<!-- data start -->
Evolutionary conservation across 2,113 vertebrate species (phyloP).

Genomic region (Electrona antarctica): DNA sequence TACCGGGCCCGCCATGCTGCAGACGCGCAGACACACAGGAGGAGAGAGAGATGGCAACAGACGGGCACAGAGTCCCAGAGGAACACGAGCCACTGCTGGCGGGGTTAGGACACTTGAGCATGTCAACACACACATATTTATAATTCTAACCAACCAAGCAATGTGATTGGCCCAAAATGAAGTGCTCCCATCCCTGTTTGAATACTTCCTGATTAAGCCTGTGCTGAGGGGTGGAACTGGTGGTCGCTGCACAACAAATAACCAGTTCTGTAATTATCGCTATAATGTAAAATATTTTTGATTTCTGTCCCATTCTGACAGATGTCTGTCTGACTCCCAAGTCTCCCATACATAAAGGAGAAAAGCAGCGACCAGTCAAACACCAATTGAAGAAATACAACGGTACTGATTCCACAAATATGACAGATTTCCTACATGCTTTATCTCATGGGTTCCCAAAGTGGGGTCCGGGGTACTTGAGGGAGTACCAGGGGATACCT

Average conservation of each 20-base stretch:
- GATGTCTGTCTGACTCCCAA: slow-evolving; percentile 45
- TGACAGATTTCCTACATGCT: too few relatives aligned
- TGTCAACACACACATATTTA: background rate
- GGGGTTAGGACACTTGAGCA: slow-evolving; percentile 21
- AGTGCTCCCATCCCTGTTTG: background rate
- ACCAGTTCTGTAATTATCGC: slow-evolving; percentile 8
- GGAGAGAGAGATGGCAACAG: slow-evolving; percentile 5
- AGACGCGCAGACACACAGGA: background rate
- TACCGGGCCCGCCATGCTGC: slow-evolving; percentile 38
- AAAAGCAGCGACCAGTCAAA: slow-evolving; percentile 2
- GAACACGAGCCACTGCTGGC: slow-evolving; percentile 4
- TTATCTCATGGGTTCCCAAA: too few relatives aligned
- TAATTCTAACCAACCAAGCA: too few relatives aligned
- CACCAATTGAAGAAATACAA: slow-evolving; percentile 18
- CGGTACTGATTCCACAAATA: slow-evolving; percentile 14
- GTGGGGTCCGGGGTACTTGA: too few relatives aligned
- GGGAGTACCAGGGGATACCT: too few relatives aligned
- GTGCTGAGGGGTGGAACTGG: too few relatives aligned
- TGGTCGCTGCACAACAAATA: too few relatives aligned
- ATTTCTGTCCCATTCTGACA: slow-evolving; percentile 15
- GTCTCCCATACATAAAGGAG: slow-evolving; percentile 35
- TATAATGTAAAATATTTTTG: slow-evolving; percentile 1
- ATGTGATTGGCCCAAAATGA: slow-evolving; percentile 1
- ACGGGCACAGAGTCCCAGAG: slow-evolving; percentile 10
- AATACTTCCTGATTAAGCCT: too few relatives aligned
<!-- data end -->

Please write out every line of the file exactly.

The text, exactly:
Evolutionary conservation across 2,113 vertebrate species (phyloP).

Genomic region (Electrona antarctica): DNA sequence TACCGGGCCCGCCATGCTGCAGACGCGCAGACACACAGGAGGAGAGAGAGATGGCAACAGACGGGCACAGAGTCCCAGAGGAACACGAGCCACTGCTGGCGGGGTTAGGACACTTGAGCATGTCAACACACACATATTTATAATTCTAACCAACCAAGCAATGTGATTGGCCCAAAATGAAGTGCTCCCATCCCTGTTTGAATACTTCCTGATTAAGCCTGTGCTGAGGGGTGGAACTGGTGGTCGCTGCACAACAAATAACCAGTTCTGTAATTATCGCTATAATGTAAAATATTTTTGATTTCTGTCCCATTCTGACAGATGTCTGTCTGACTCCCAAGTCTCCCATACATAAAGGAGAAAAGCAGCGACCAGTCAAACACCAATTGAAGAAATACAACGGTACTGATTCCACAAATATGACAGATTTCCTACATGCTTTATCTCATGGGTTCCCAAAGTGGGGTCCGGGGTACTTGAGGGAGTACCAGGGGATACCT

Average conservation of each 20-base stretch:
- GATGTCTGTCTGACTCCCAA: slow-evolving; percentile 45
- TGACAGATTTCCTACATGCT: too few relatives aligned
- TGTCAACACACACATATTTA: background rate
- GGGGTTAGGACACTTGAGCA: slow-evolving; percentile 21
- AGTGCTCCCATCCCTGTTTG: background rate
- ACCAGTTCTGTAATTATCGC: slow-evolving; percentile 8
- GGAGAGAGAGATGGCAACAG: slow-evolving; percentile 5
- AGACGCGCAGACACACAGGA: background rate
- TACCGGGCCCGCCATGCTGC: slow-evolving; percentile 38
- AAAAGCAGCGACCAGTCAAA: slow-evolving; percentile 2
- GAACACGAGCCACTGCTGGC: slow-evolving; percentile 4
- TTATCTCATGGGTTCCCAAA: too few relatives aligned
- TAATTCTAACCAACCAAGCA: too few relatives aligned
- CACCAATTGAAGAAATACAA: slow-evolving; percentile 18
- CGGTACTGATTCCACAAATA: slow-evolving; percentile 14
- GTGGGGTCCGGGGTACTTGA: too few relatives aligned
- GGGAGTACCAGGGGATACCT: too few relatives aligned
- GTGCTGAGGGGTGGAACTGG: too few relatives aligned
- TGGTCGCTGCACAACAAATA: too few relatives aligned
- ATTTCTGTCCCATTCTGACA: slow-evolving; percentile 15
- GTCTCCCATACATAAAGGAG: slow-evolving; percentile 35
- TATAATGTAAAATATTTTTG: slow-evolving; percentile 1
- ATGTGATTGGCCCAAAATGA: slow-evolving; percentile 1
- ACGGGCACAGAGTCCCAGAG: slow-evolving; percentile 10
- AATACTTCCTGATTAAGCCT: too few relatives aligned